Melancholia,  bolstered by boredom, looks to be a Norwegian pasttime, seconded only by going out onto rough waters.

Samantha Soule with McCaleb Burnett in “A Summer Day.” Photo © Sandra Coudert. 
Asle (McCaleb Burnett) likes it out there in his little boat. His wife (Karen Allen as Older Woman, and Samantha Soule as Younger Woman) finds it scary. As the play opens, the Older Woman stands at the window looking out at the pier. Her Older Friend (Pamela Shaw), visiting on this bright summer day, much as she had  on a much gloomier day years ago (Younger Friend, played by Maren Bush) when Asle went off to the water’s edge. Never to return.

Abandoned in her lovely house, the Older Woman lives a desolate life reminiscing about that day and watching the bay.

Much of the tension in “A Summer Day” comes from waiting for the other shoe to drop. It never doesAs Karen Allen’s character narrates the story, we bait our breath for something unexpected to happen.

A long, somewhat tedious, yet oddly engrossing tone-poem of mourning and loss, “A Summer Day” is lovingly executed. 

For more information about “A Summer Day,” and a schedule of performance, please visit

Posted in couples, friendship, three-hander, threesome

Seeing the future in "In The Summer Pavilion"

Photo by Gerry Goodstein: Ryan Barry in Paul David Young’s “In The Summer Pavilion” at 59E59 Theaters.

The future lies before you like a summer sky when you’re fresh out of college. There are endless possibilities for you and your closest friends.

In “In The Summer Pavilion,” at 59E59 Theaters through November 3rd, those endless possibilities play out as alternate realities. 

Photo by Gerry Goodstein: Meena Dimian and Rachel Mewbron in Paul David Young’s “In The Summer Pavilion.”

Ben (Ryan Barry), Clarissa (Rachel Mewbron) and Nabile (Meena Dimian), friends just graduated from Princeton, come together like a sexy stew as “In The Summer Pavilion” begins their journey.

“Mr. Premonition here thinks he can see the future,” Nabile says. Ben is wary. “You two, you’re dangerous,” he tells them.  Nabile answers him a little cryptically, “Take off your mask of sorrow and let the comedy play.”  

Barry Ryan as Ben, Rachel Mewbron as Clarissa, and Meena Dimian as Nabile in “In The Summer Pavilion.” Photo by  Gerry Goodstein.

In each scenario, Ben, Clarissa and Nabile pair off differently, as the play unfolds going forward seven years. There is a promise, unkept, of secrets being revealed. “A night full of adventure. Doors opening. Desires fulfilled. Secrets revealed,” Nabile says. Alas, they are not, but several likely outcomes are. “Do you sometimes have the feeling that we’ve been here before?”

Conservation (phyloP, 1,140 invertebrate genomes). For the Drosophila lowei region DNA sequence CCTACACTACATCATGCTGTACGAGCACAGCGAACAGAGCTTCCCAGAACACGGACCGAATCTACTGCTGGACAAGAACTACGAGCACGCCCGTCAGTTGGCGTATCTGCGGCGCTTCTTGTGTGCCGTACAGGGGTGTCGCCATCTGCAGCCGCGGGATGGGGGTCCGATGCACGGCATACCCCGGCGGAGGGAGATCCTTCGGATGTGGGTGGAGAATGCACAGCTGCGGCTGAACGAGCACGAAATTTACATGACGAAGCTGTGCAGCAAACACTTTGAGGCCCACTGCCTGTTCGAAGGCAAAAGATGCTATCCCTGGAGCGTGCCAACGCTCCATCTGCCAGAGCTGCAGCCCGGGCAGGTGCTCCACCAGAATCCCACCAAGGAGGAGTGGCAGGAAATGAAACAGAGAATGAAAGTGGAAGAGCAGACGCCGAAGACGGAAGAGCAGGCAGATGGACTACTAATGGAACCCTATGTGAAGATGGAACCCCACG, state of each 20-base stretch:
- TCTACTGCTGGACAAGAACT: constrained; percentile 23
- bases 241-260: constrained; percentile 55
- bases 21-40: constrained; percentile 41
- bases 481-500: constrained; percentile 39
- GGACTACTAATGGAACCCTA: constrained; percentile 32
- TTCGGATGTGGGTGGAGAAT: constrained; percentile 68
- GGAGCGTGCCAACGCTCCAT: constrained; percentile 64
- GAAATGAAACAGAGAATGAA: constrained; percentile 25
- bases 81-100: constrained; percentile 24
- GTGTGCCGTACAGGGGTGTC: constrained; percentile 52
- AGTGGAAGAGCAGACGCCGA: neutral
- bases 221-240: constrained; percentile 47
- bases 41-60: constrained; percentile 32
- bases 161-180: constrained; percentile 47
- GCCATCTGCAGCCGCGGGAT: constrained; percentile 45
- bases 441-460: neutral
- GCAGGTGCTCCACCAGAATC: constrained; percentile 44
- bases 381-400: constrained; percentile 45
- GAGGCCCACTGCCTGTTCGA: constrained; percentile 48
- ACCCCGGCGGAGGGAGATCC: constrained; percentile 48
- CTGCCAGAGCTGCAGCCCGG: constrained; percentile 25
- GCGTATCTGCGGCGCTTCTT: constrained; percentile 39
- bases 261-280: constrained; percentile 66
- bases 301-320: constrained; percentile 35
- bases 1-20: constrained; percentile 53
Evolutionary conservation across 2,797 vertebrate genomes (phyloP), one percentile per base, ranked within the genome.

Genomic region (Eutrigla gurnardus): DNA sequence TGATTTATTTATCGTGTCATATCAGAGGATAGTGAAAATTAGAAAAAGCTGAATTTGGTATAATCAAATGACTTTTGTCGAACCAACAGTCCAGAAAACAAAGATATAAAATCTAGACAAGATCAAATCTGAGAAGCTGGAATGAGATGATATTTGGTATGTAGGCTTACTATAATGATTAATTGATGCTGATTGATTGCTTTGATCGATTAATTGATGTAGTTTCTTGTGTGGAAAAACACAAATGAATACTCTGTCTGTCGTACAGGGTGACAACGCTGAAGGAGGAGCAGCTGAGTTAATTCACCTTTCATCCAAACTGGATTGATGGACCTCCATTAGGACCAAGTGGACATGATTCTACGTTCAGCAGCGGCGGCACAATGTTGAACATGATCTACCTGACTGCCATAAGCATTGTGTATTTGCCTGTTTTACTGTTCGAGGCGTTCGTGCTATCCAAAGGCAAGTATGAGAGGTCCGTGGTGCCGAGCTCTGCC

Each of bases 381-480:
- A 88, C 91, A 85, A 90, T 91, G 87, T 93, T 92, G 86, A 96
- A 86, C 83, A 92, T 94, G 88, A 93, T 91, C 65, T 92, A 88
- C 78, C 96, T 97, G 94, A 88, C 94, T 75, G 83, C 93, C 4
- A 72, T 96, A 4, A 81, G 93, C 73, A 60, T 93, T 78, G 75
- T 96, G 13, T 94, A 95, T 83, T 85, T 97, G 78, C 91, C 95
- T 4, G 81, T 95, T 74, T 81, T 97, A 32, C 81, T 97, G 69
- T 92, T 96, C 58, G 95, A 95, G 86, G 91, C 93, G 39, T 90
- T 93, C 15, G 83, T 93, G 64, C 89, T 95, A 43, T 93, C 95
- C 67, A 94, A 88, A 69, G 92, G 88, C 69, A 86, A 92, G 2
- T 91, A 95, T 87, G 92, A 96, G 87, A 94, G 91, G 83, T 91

Paul David Young’s play is rich in imagery; it teases with snippets of poetic philosophizing, and offers a satisfying amount of adventure.     

“No, be a jerk. Say the uncomfortable thing. I’m ready for it now.” Ben says. “I am young/ Unripened hope.”

“In The Summer Pavilion” is an intriguing work. The acting under Kathy Gail MacGowan’s direction is charming and natural. Everything– sexuality, career paths, partners– is up for grabs. All of it is an a wild ride. We should probably take Nabile’ s advice and get out the Ouija board.

Bonus points for having the playwright, Paul David Young, in the audience. Young adapted  and 
directed his screenplay for  “In The Summer Pavilion,” which is due to be released in 2013.

For more information about  “In The Summer Pavilion,” visit

Posted in Abi Morgan, accidents and miracles, boys and girls, friendship, love story, loyalty

Pop goes "Tiny Dynamite"

Photo © Carol Rosegg around the circle: Christian Conn as Lucien, Olivia Horton as Madeleine, Blake DeLong as Anthony in “Tiny Dynamite” at 59E59 Theaters.

Not all explosions are convulsive.

For instance, there is nothing cataclysmic in Abi Morgan’s “Tiny Dynamite,” which is enjoying its New York premiere at 59E59 Theaters through July 1st. There are some power surges and lightning strikes in “Tiny Dynamite,” but it’s a tiny story of loyalty, loss, love and friendship.

Photo © Carol Rosegg around the circle: Olivia Horton as Madeleine, Blake DeLong as Anthony and Christian Conn as Lucien, in “Tiny Dynamite” at 59E59 Theaters.

Lucien (Christian Conn) is a cautious man. His best friend from childhood, Anthony (Blake DeLong) lives an untamed existence. Once a year, Lucien brings Anthony to a cabin by the lake for a summer vacation. This idyl inevitably stirs memories of a woman they both loved. Madeleine (Olivia Horton) enlivens and complicates their relationship.